Sparrows are a Post-Punk/Hardcore outfit from Toronto, Canada. Their EP from the early part of last year, Dragging Hell received quite a lot of praise for the breath of fresh air it brought toward the Emo Revival scene. Now 6 days after the release of their sophomore full length Let The Silence Stay Where It Was, Sparrows seem to have created an album which show cases parts of what made that EP what it was.
The opening track of the full length Three Four Two Five, Three Four Two Five, sets a strong precedent for the rest of the album and rings true of what made the Dragging Hell EP so good. Through Dan Thomson’s strong vocal delivery there is a clear tone set for the album as consistently these raw and passionate vocals echo through to the end run time of not only each song but also the completed album.
The Written Rules of Choking and Carrying On With a Modern Lifespan carry on this sophomore record and something notably is clear in these tracks through the way they showcase the softer melodic parts that Sparrows are capable off, but also the wall of sound that presses up against the vocals, similar to how it did in Dragging Hell.
Like most of this album the song speaks so truthfully about the bad year Sparrows had last year and filled with frustration the angst is clear through Thomson’s vocal delivery.
Cave Eater, being released earlier alongside a cover of Failure’s Sergeant Politeness, is the lead single on this album and it was a song which showed the potential this album had. The songs juxtaposing instrumentation allowed a clear indication towards the changes Sparrows had been through in the past year. Yet there is something about this track that feels slightly underwhelming almost as if Sparrows haven’t played all their cards yet.
If We Make It Over The Mountain and Teething follow and they are two of the biggest contrasts in the entire album, not necessarily because of content but because Teething is notably the weakest song yet If We Make It Over The Mountain is the strongest track on the entire album. However saying Teething being the weakest track isn’t actually a bad thing as this song still punches through with the crashing riffs that Sparrows are so accustomed to. Yet If We Make It Over The Mountain, just from the opening cements itself as the strongest track with its more uptempo beat, created by Jon Busby’s stellar drumming, and strong musical presentation from the entire band.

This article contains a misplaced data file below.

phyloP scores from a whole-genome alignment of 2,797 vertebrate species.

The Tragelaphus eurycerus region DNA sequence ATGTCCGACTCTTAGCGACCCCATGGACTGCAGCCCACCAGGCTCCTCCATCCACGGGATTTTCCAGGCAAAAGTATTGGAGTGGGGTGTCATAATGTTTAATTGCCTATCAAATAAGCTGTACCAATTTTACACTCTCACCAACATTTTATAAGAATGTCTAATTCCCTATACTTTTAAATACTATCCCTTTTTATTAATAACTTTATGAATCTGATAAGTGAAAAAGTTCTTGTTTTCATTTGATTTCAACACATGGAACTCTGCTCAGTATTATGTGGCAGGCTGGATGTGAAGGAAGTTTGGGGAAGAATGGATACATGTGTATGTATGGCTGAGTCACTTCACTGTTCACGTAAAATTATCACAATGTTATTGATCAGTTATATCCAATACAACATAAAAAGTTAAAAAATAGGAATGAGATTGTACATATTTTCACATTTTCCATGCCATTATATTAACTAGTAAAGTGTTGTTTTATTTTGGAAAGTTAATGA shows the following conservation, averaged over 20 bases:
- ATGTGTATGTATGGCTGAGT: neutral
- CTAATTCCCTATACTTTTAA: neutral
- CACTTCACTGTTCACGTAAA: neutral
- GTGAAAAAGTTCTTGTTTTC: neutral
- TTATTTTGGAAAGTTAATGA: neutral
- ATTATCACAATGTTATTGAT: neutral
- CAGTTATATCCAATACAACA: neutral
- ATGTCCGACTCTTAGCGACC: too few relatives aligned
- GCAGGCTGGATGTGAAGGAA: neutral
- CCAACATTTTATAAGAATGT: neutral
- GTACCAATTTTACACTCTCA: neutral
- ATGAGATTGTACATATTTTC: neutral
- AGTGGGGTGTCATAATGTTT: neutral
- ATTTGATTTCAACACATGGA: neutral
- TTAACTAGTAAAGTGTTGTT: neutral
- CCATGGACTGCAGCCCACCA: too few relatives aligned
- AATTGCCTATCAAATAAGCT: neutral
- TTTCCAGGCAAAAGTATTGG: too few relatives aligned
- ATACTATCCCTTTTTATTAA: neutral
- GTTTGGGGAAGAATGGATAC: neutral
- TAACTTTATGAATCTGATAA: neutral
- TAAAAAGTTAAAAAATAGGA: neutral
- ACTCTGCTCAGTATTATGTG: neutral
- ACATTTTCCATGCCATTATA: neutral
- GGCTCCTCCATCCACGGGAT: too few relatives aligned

The final set of songs on the album perfectly tie the album to what is a satisfying end, with the way in which during Fire In The House Of The Lord, Sparrows are at their most melodic vocally and instrumentally before a slow build to where they are at their most chaotic. However in Tinnitus and Our Saviour Left Us For Dead there is something missing that is present in Wake The Red Sky Season and Fire In The House Of The Lord, whether it is the instrumentation isn’t up to par or the fact that the vocals come across more raw and honest.
This album has given a good point for Sparrows to move on from. However there isn’t much that makes this full length stand out against everything that has thus far come out this year. The album has a great casing, its beginning and end, yet the middle section of the record feels quite lackluster in its entirety, despite each song’s own personal high moments. Yet with the carefully placed harmonies and well-crafted lyrics backed up with the powerful instrumentation this album is one worth listening to, but it also makes Sparrows a band to watch in the future.